After countless stops and starts for the U.S. cruise industry over the past 14 months, the definite light at the end of the tunnel appears to be on the horizon.
The Centers for Disease Control and Prevention (CDC) on Wednesday told cruise lines, according to a report by both USA Today and Reuters, that they could start sailing again in July.
According to the reports, the CDC will allow cruise lines to resume passenger trips in July if they are fully compliant with the Conditional Sail Order (CSO).
That order will now allow cruise lines to skip simulated test voyages if 98% of crew members and 95% of passengers are fully vaccinated, it also required cruise lines to submit Phase 2A port agreements “as soon as possible” in order to meet that July goal. The CDC also promised to respond to applications from cruise lines for simulated voyages within 5 days instead of the previous 60.
“We Acknowledge that cruising will never be a zero-risk activity,” Aimee Treffiletti, head of the Maritime Unit for the CDC’s COVID-19 response, said in a letter to cruise lines this week according to USA Today.
While many cruise lines have announced plans to restart away from U.S. ports, and many are already sailing, Thursday’s news marks the start of the end of a major period of uncertainty for the industry.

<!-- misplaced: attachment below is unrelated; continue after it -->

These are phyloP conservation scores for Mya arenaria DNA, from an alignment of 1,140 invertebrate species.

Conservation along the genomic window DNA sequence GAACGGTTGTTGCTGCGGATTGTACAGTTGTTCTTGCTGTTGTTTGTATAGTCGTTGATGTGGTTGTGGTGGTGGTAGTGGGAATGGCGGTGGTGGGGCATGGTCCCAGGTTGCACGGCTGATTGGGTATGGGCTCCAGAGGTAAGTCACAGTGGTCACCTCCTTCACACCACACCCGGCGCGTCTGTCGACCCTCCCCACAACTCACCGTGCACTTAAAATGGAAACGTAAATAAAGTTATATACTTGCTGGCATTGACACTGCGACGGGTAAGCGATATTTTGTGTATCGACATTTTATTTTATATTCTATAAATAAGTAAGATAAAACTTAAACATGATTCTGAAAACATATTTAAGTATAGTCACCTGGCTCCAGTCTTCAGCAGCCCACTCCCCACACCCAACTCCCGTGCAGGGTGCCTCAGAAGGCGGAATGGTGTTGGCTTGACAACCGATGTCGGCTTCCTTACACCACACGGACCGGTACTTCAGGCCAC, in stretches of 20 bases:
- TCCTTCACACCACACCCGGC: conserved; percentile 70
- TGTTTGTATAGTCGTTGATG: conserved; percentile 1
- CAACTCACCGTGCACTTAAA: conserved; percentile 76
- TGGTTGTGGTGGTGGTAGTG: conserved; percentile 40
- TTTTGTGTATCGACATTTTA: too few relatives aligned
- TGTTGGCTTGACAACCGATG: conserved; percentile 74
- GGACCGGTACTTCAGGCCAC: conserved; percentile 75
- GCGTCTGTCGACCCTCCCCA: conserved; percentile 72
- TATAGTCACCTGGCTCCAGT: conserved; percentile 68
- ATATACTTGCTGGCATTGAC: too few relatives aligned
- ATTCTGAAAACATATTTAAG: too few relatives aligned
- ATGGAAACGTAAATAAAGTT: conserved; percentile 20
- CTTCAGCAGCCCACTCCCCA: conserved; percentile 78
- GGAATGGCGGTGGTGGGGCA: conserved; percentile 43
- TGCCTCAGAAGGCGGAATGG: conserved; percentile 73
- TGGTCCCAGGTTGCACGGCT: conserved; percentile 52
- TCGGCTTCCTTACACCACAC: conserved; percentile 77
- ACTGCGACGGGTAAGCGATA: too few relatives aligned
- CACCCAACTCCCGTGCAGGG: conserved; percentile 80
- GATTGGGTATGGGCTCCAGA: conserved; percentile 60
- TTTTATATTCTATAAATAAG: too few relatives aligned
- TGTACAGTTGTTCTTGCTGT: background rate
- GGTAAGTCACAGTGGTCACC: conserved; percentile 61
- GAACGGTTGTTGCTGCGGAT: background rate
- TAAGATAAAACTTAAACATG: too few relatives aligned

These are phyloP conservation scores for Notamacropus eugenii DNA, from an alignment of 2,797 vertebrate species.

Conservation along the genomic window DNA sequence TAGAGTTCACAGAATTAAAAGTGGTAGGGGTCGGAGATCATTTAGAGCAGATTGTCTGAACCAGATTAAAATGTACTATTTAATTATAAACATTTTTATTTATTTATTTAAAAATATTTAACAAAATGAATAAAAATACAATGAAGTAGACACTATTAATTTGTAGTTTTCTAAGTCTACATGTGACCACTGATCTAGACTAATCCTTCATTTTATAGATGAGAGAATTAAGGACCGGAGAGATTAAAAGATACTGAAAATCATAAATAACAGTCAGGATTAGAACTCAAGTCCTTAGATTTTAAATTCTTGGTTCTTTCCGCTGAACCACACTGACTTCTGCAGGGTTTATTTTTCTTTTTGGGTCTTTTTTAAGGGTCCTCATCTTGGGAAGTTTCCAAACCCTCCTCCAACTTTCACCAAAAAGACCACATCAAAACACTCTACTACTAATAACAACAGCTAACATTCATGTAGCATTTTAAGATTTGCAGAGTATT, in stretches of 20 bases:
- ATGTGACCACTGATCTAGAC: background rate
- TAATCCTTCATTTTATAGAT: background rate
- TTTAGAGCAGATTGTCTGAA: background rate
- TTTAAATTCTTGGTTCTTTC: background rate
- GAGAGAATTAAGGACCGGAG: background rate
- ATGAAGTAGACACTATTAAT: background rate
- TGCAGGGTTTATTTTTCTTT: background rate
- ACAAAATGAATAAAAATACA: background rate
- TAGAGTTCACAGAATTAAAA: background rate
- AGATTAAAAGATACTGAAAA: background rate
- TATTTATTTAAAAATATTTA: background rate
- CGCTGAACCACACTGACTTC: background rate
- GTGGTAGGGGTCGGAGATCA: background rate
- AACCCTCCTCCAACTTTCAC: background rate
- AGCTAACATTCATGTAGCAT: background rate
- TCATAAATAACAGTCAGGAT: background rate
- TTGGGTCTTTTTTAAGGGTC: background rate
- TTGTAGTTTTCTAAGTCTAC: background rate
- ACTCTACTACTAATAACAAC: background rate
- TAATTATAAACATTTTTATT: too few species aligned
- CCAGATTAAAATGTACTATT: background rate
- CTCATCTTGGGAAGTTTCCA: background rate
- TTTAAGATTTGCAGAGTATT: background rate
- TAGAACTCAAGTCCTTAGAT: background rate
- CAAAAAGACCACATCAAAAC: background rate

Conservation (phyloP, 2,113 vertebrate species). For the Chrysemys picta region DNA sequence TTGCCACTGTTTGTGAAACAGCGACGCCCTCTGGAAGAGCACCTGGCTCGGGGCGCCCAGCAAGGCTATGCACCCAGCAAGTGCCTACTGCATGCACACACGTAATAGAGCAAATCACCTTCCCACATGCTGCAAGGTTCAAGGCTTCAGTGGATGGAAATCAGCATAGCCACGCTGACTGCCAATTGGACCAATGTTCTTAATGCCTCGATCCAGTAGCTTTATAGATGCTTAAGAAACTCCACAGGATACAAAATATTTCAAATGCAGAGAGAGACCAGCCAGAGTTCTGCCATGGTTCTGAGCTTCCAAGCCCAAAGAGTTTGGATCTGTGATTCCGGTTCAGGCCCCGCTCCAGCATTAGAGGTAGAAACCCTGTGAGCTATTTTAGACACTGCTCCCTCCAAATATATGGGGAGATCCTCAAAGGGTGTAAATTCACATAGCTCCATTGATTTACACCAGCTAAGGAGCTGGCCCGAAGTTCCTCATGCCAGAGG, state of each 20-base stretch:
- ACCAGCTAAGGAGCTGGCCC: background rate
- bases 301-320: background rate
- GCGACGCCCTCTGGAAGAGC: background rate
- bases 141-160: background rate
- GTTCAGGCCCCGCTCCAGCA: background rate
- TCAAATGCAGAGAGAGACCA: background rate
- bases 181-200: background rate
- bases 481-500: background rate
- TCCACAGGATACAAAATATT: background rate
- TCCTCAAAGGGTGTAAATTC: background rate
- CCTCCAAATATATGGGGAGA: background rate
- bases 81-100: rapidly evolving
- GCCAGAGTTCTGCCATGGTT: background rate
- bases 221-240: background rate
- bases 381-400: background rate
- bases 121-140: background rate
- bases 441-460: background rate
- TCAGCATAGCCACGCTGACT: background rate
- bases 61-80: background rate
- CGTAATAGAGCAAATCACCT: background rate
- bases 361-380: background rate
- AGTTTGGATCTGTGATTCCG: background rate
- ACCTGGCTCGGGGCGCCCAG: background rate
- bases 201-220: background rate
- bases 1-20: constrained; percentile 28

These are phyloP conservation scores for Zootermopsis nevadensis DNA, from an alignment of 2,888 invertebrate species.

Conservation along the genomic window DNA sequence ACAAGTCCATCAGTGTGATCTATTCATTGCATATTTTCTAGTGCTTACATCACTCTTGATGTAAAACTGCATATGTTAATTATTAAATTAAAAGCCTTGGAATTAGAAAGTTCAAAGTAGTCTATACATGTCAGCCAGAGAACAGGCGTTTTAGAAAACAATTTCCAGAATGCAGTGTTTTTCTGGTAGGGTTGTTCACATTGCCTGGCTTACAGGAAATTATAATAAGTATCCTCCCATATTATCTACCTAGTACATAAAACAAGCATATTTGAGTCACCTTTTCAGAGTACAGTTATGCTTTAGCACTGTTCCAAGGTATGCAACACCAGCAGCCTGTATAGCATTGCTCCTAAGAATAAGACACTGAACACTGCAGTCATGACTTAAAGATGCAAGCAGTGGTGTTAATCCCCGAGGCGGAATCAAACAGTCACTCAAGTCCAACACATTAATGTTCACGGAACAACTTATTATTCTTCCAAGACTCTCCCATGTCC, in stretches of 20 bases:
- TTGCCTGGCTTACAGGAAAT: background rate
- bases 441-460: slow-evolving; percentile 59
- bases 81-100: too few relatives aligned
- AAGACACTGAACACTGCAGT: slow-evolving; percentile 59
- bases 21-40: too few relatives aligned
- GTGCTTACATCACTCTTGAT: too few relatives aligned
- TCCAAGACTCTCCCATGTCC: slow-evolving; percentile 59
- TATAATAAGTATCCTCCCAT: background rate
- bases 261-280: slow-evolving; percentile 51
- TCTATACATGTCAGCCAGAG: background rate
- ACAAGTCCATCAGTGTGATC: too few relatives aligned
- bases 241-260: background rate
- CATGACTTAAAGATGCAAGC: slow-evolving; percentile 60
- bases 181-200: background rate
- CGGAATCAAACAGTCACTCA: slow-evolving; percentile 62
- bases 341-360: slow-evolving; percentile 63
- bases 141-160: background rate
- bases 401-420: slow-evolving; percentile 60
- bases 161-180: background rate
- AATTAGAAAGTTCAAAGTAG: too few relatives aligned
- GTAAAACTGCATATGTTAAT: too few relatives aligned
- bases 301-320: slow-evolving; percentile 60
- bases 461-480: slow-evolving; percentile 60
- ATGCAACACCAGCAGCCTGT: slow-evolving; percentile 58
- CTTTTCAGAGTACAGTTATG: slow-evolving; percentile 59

In a statement on Thursday, Royal Caribbean Group CEO Richard Fain applauded the news and mentioned that the CDC’s timetable could even mean hope for this year’s Alaskan season.
"Last night, the CDC notified us of some clarifications and amplifications of their Conditional Sail Order, which addressed uncertainties and concerns we had raised," Fain said.
"They have dealt with many of these items in a constructive manner that takes into account recent advances in vaccines and medical science. Although this is only part of a very complex process, it encourages us that we now see a pathway to a healthy and achievable return to service, hopefully in time for an Alaskan season."
While the CDC had been previously holding firm on a November restart for the industry, the July timeframe was mentioned not only by a number of cruise line executives but by U.S. Senators who also wanted to get ships sailing. Earlier in April, three U.S. Senators—Marco Rubio (R-FL), Dan Sullivan (R-AK), and Rick Scott (R-FL)—introduced a new bill that would revoke the Center for Disease Control and Prevention’s (CDC) current Conditional Sail Order on cruises and allow cruise lines to start sailing out of U.S. ports.
The act, called the Careful Resumption Under Improved Safety Enhancements (CRUISE) Act, would have required the CDC to provide COVID-19 mitigation guidance for cruise lines to resume safe domestic operations by July 4. It was the third bill introduced over the last year aimed at helping the cruise industry regain normal operations. Two other bills, including one aimed at allowing ships to sail to Alaska without having to stop in Canada, failed.
All three Senators, along with Congresswoman Maria Elvira Salazar (R-FL), who is leading companion legislation in the U.S. House of Representatives, come from states that have cruise ports hubs and are most negatively affected by the cruise ship ban.